A teenage cancer survivor has persuaded council chiefs to turn South Shields Town hall gold.
The iconic and historic building will bathed in the golden light as part of worldwide Glow Gold September Campaign as part of Childhood Cancer Awareness Month.
Niamh Yates was 12 years old when she was diagnosed with undifferentiated sarcoma on her lower spine.
She underwent surgery, chemotherapy and then proton beam therapy in Florida. In November 2012 she was classed as being in remission.
Now, aged 16 and despite struggling at school due to lifelong side effects, she attainted As and Bs in her exams.
The teenager, who was supported by children’s cancer charity CLIC Sargent, has thrown her weight behind the Glow Gold September campaign and wrote to South Tyneside Council to ask them to show their support too by turning the Town Hall gold.
“The main aim is getting the colour gold synonymous with childhood cancer and September in the same way you think pink for breast cancer in October.”Julie Yates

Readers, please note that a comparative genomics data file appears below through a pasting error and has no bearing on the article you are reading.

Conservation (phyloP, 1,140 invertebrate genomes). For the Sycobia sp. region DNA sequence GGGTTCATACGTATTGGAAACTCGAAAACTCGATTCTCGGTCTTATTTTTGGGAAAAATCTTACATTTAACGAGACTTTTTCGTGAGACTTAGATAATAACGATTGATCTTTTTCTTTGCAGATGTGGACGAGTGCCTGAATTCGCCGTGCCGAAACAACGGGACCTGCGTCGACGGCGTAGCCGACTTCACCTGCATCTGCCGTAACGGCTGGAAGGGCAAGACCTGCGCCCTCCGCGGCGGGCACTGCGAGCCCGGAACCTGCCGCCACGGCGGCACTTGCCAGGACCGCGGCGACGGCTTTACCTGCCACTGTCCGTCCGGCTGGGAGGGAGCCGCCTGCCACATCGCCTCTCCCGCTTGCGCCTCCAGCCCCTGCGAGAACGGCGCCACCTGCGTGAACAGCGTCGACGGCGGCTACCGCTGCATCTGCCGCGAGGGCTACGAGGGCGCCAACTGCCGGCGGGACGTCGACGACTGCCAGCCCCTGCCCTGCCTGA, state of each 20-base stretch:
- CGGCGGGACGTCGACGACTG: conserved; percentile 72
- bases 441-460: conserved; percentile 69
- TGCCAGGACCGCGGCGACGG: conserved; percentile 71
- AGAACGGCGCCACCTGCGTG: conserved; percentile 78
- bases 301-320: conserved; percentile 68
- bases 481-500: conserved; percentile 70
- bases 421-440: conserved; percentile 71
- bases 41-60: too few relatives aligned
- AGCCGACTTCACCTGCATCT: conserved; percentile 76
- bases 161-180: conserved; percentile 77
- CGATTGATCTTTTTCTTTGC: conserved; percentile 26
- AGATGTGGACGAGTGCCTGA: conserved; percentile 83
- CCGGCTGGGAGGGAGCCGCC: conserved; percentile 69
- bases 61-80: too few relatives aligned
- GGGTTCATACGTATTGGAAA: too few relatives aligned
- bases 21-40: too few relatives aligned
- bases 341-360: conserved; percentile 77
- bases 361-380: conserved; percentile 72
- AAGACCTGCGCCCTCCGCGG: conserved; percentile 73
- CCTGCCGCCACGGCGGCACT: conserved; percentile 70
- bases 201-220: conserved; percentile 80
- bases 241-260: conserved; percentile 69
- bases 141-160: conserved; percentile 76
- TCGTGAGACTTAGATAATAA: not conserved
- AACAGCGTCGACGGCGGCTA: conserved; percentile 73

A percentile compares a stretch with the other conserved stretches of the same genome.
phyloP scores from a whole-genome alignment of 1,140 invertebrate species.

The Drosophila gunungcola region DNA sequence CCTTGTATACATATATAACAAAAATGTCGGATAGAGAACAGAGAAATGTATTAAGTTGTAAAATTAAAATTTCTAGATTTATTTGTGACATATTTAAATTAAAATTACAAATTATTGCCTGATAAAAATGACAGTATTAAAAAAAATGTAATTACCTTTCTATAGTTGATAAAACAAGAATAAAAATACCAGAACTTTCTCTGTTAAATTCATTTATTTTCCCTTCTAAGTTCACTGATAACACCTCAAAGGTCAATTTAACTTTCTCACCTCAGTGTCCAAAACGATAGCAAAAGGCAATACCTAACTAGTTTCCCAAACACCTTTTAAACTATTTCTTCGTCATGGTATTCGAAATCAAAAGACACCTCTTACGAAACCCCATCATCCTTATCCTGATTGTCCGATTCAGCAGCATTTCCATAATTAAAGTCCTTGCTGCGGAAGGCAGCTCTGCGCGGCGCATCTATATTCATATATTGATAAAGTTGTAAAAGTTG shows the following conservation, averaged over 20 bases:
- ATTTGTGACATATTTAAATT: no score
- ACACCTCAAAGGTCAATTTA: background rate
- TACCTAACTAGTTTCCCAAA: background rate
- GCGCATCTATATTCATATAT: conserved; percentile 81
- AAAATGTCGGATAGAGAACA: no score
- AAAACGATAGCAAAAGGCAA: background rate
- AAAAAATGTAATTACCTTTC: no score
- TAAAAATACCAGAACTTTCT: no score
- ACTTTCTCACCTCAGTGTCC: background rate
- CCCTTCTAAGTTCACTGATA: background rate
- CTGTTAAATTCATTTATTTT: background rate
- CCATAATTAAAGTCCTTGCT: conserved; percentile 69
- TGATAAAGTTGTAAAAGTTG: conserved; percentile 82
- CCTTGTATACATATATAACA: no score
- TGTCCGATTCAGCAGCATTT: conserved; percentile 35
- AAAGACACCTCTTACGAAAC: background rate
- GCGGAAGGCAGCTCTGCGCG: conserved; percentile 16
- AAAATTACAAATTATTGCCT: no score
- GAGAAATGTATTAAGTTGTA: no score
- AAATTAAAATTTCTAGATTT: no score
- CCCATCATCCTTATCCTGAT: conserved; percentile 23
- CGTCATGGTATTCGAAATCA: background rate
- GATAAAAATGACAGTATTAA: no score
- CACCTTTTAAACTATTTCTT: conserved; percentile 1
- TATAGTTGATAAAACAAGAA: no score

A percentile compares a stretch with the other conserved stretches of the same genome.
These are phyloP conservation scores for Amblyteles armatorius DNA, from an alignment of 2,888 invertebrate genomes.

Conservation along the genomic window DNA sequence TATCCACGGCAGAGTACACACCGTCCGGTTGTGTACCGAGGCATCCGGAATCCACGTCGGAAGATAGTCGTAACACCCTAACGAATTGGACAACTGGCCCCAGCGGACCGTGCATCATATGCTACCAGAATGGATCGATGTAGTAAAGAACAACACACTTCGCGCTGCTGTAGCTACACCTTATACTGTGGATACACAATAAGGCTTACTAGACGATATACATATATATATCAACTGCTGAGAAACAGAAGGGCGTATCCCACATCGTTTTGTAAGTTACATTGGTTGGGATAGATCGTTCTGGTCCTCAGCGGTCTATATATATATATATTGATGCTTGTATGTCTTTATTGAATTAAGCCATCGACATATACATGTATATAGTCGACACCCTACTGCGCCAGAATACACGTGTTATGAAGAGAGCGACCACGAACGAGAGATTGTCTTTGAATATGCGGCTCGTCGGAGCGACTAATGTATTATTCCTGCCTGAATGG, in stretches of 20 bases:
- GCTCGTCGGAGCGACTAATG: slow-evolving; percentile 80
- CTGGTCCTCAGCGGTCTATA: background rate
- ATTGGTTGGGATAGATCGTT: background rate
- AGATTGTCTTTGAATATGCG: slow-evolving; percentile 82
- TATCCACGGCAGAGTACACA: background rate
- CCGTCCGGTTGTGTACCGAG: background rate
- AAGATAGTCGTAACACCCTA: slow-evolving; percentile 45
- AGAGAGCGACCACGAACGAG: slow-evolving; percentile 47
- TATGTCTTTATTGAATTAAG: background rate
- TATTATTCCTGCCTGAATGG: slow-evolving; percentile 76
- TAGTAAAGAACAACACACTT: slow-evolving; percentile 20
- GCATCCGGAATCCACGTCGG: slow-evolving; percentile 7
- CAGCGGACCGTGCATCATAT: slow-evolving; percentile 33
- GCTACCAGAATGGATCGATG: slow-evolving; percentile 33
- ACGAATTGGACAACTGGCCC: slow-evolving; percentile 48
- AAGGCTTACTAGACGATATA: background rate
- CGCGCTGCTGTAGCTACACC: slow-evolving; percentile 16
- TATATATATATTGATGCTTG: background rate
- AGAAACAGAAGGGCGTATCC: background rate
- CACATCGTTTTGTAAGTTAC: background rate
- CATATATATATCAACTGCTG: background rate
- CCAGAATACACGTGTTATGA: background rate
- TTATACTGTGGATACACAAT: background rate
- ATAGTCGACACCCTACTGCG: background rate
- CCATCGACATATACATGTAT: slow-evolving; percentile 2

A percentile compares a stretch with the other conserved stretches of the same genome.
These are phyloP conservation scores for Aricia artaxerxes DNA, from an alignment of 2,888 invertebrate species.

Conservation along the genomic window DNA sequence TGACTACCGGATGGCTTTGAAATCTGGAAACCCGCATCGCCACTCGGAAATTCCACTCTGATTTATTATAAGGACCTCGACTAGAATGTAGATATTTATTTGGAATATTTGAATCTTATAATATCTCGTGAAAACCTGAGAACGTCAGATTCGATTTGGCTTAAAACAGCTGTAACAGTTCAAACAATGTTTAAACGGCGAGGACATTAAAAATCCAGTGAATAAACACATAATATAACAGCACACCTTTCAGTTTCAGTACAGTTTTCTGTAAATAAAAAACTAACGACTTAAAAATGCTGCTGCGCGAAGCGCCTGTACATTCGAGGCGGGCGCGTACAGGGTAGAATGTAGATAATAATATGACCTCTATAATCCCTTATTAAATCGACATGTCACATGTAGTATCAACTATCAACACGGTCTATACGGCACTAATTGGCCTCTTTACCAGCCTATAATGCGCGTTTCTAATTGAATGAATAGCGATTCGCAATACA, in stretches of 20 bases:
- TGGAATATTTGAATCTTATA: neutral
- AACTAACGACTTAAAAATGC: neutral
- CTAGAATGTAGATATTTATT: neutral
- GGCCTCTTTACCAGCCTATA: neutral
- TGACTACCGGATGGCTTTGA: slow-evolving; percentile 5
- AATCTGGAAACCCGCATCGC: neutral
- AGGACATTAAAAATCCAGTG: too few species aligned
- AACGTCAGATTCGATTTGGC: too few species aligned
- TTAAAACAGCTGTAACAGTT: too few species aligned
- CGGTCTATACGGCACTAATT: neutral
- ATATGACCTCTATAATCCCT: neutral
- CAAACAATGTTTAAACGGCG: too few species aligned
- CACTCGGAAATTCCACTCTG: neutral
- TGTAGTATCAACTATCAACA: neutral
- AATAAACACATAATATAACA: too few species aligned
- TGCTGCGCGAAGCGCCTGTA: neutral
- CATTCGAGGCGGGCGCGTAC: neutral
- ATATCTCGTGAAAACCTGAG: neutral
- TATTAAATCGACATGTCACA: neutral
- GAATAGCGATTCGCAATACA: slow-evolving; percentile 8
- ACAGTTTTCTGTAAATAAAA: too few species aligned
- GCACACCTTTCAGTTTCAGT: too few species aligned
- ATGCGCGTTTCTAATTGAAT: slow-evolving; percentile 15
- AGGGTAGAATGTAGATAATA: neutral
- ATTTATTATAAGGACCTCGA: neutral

The teenager’s dad Paul Yates is originally from Jarrow. The family are currently living in Scotland.
Her mum said: “The main aim is getting the colour gold synonymous with childhood cancer and September in the same way you think pink for breast cancer in October.
“With increased awareness of childhood cancer, comes greater awareness of the early signs and symptoms, earlier diagnosis, increased funding, increased research and ultimately a change in the prognosis for children diagnosed with childhood cancer.”
Mayor of South Tyneside, Coun Alan Smith, said: “I am delighted South Shields Town Hall will be joining iconic buildings across the world to help raise awareness of this campaign. Hopefully its illumination will encourage residents to learn about the early symptoms and signs of childhood cancer.
“We are keen to show our support for Glow Gold September as well as for the parents and volunteers behind this remarkable campaign.”
For info on the campaign visit www.facebook.com/GlowGoldSeptember